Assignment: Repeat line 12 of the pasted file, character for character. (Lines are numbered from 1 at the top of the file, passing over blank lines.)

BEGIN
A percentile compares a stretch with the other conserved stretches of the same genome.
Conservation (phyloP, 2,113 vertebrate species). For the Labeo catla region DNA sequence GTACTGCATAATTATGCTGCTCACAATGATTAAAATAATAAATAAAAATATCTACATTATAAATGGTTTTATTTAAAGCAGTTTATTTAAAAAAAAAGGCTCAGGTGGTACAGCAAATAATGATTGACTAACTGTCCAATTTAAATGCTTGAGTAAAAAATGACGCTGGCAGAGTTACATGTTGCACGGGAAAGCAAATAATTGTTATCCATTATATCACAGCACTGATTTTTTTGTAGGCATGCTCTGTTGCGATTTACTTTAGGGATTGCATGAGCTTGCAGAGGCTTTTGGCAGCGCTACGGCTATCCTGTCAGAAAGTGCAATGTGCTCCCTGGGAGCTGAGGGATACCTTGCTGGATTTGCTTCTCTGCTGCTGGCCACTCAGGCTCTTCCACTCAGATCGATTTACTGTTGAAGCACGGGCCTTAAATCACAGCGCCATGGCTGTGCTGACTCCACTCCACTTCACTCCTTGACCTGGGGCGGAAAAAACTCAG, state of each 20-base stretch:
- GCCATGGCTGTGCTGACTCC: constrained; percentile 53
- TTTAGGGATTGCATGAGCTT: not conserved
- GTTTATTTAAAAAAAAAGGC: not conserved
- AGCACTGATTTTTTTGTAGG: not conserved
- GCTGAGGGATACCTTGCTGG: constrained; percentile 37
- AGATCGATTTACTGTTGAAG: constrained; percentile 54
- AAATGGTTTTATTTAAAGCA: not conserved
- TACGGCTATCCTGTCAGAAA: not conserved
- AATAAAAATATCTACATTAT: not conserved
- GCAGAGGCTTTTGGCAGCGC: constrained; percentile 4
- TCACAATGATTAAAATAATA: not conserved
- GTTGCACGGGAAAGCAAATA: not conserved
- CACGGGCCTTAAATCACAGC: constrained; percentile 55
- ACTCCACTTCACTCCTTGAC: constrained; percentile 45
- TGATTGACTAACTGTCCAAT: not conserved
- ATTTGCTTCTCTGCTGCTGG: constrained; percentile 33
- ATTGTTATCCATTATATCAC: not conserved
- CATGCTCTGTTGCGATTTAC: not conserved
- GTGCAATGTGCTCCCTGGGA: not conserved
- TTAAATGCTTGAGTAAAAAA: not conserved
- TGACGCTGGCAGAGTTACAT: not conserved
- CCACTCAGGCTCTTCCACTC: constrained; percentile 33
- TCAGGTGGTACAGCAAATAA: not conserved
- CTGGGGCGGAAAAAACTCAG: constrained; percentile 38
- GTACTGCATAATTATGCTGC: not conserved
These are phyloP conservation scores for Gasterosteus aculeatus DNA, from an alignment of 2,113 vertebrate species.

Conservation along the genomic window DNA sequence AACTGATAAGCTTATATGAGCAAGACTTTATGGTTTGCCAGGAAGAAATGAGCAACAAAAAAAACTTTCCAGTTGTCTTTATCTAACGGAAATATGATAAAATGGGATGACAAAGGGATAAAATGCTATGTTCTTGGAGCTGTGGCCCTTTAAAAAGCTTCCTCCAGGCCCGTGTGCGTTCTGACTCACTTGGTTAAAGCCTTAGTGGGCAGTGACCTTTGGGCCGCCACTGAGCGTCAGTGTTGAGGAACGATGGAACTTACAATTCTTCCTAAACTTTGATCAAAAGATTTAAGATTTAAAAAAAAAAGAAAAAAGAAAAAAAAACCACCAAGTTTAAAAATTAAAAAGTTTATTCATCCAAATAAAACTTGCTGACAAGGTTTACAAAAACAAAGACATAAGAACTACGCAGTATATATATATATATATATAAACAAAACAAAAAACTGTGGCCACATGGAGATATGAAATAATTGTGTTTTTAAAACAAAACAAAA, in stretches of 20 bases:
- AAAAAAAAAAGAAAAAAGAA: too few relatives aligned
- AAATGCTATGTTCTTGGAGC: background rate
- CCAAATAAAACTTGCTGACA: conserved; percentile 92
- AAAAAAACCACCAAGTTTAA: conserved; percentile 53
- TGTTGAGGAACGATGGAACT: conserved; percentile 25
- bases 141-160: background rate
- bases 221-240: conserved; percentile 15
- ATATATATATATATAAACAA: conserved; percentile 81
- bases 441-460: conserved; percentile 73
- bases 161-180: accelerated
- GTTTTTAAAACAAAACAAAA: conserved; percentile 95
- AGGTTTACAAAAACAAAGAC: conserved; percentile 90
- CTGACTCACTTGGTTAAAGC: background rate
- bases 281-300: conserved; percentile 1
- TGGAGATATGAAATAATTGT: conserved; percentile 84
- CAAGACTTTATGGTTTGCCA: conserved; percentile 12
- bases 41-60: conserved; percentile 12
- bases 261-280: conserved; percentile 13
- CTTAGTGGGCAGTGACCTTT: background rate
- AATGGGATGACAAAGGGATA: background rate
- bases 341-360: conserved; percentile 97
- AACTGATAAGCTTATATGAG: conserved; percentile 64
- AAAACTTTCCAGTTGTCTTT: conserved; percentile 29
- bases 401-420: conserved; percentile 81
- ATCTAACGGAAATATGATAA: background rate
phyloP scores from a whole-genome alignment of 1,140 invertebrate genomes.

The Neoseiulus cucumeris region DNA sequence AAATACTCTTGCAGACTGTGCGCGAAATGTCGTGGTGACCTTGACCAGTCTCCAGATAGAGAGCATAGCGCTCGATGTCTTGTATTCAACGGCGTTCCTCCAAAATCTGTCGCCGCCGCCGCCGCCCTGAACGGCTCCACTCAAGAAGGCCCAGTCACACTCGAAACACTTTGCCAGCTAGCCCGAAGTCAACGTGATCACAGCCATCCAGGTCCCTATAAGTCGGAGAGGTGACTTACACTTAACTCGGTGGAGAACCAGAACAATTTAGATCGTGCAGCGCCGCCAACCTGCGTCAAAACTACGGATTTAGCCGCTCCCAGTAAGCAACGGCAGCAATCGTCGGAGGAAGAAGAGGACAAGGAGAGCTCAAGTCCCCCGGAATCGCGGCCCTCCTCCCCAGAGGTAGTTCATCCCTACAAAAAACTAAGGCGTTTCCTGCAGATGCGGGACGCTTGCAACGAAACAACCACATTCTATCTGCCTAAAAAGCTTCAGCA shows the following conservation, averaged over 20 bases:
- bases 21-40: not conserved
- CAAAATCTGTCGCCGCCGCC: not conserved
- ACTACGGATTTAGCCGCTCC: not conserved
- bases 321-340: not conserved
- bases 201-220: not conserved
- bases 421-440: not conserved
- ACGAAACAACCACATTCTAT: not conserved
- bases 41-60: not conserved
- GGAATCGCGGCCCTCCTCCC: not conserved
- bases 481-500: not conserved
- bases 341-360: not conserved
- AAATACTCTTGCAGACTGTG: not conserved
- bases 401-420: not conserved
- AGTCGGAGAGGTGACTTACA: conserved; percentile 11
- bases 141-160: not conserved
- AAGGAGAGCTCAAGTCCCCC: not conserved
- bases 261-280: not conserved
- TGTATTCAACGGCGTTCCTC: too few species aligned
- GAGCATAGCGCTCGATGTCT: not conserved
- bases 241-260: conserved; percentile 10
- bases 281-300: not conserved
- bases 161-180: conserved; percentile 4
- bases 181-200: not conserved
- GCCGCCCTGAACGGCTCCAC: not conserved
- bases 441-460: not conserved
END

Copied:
- GCAGAGGCTTTTGGCAGCGC: constrained; percentile 4